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Thread: pro pioneer

  1. #1
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    Default pro pioneer

    just bought one (used) and don't know much about these. Anyone want to share the pro's/con's? How about some must haves for it?

    Thanks

    troy

  2. #2
    Member jeff p's Avatar
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    Default PP con's

    Con's I didn't think it had any

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    Member BlueMoose's Avatar
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    Talking Get a bailing bucket

    If your running anything fun i.e. heavy water purchase some form of bailing pump or plastic buckets to unload the water at the bottom of your boat.

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    Default

    Thanks for the info so far.

    I was hoping to get info as to what type of storage bags works best, tiedowns etc..... I seen in a video some type of yellow cargo net.

    Yes this boat is not the self bailing type. Understand Larry might be able to make these holes for me. Left a message with Larry and will hopefully be hearing back from him.

    Again just getting things ready for my upcoming sheep hunt.

    troy

  6. #6
    Member jeff p's Avatar
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    Default holes

    Quote Originally Posted by BlueMoose View Post
    If your running anything fun i.e. heavy water purchase some form of bailing pump or plastic buckets to unload the water at the bottom of your boat.

    The holes are there if one would like to make it a self bailer; however, this would render the load carrying capacity from that of super raft status, to that of merely an aire traveler.

    I have never had much of a water problem, but I often empty the boat at the end of the day.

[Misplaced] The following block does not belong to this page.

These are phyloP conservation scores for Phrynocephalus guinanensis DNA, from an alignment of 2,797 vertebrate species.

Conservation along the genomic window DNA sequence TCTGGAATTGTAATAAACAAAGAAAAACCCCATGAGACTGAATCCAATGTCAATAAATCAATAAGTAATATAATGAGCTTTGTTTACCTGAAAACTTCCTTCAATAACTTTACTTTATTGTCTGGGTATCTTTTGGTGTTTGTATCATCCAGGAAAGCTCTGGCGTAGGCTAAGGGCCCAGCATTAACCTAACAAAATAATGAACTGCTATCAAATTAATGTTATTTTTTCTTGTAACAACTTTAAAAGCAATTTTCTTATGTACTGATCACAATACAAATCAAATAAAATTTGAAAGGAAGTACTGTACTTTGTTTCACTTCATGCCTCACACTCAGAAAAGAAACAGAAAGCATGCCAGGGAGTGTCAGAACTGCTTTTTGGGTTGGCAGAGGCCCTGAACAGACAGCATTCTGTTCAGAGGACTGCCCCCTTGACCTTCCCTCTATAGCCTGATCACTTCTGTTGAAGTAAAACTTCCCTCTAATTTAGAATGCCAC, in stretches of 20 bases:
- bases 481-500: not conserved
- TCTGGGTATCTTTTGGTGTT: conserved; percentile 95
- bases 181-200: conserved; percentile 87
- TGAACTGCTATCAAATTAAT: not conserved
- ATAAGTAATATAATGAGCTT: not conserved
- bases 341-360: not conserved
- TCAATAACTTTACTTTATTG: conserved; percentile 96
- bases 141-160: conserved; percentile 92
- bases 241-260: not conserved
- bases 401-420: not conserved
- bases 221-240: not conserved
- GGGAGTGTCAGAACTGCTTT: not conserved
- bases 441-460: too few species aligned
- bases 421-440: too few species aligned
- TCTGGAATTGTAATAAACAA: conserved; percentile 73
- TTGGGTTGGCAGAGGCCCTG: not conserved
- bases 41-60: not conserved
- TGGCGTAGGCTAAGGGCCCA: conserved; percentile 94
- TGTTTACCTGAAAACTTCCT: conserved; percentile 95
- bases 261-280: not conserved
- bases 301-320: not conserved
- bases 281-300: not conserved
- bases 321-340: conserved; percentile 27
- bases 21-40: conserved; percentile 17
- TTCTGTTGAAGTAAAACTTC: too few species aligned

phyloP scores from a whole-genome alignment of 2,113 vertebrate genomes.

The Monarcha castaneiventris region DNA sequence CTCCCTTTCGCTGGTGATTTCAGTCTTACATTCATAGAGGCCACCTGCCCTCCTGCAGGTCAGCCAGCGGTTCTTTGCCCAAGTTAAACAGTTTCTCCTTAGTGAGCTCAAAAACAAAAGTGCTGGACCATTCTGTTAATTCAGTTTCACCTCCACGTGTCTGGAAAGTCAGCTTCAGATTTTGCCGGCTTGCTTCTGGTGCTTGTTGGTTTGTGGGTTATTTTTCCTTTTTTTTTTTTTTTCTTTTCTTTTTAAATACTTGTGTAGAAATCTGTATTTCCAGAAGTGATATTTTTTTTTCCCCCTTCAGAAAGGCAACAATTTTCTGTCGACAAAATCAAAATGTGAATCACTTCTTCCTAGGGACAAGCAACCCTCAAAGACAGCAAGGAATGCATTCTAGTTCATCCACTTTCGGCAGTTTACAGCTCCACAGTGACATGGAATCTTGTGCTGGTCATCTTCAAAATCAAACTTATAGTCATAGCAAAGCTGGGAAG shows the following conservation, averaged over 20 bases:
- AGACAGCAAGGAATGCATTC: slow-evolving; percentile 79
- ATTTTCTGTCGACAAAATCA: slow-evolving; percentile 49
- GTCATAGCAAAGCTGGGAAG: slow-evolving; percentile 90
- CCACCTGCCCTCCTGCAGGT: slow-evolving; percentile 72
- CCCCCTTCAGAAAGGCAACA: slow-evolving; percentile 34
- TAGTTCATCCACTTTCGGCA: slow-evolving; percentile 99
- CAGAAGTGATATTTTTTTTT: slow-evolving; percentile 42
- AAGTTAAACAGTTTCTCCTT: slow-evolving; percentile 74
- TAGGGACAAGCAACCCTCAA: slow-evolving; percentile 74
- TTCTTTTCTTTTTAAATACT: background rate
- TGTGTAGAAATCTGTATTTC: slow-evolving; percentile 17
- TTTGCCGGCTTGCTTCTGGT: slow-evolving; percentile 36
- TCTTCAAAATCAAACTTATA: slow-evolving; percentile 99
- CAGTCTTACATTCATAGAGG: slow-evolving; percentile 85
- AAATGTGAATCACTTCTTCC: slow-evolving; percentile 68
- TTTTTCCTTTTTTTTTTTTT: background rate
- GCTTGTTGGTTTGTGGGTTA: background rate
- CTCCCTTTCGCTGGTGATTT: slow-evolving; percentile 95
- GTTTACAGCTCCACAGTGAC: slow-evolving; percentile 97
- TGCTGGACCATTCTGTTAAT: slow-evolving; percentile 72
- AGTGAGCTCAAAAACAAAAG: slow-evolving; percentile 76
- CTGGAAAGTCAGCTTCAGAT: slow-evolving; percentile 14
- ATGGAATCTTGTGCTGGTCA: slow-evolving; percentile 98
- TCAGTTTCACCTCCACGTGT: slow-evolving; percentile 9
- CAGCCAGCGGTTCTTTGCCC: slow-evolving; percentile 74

7. #7
    Member Spanman's Avatar
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    Default

    Did a class III and got overflow in the boat, ended up taking a quick break and bailing the water. No big deal. I was looking at making some type of fly for the front to keep water out but it was not too much trouble. Great Boat, handles well and easy to drag over rocks (if needed) no issues with two rentals so I bought one myself. The only thing I thought of adding were handles on the top of the tubes and some type of foot cup on the floor so when you need the extra oomp you could lean into the oars.
    Yesterday I ran into an Old Girlfriend and I thought I missed her...
    So I backed up and hit her again, ya know sometimes I really do miss her!!

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    Member danattherock's Avatar
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    Default

    I know two guys that ran the Kongakut a few years ago in a PP and got swamped in the class III canyon. One guy was thrown from the boat and swam about half a mile. Not pooping on your parade. These guys were WAY overloaded from what I could see. I am not suggesting the PP is not a cabable boat for such a river, it certainly is in the proper hands and when properly loaded. Point is, I will put you in contact with them if you want to email them. Shoot me a PM if applicable. These guys made a dvd set on the Kongakut that you can buy from Amazon. Nice guys and well traveled. However, the Kongakut didn't know that. Ha ha..

    Below is the dvd set. They did a book as well...

    http://www.amazon.com/Kongakut-River...5673192&sr=8-3
    The two loudest sounds known to man: a gun that goes bang when it is supposed to go click and a gun that goes click when it is supposed to go bang.

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    Member BlueMoose's Avatar
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    Talking LOL

    Touche eh! Better get them Sparties playing better B-ball man! Sorry my Nooks took 4 of six points in hockey last weekend Rick C. and Brian were not happy campers.

    It could never be an A.T. it would need a better warranty and a stiff spine.


    Larry Labada is another good source for Soar information he is the man when it comes to the product here is his web site.

    http://www.adventuresports.com/kayak.../sec_canoe.htm

  10. #10
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    Default Soar

    I own a few and they work great on hunting trips. I like them because they hold a ton of wt. And float high and dry! I rent them out to groups flying in for Moose hunts. They are much lighter than a 14 raft and have a capacity at about 1000 pounds, the inflated floor is a real +. I suggest getting Oar saddles through because paddling them like a canoe can be a pain in the As## if the wind blows!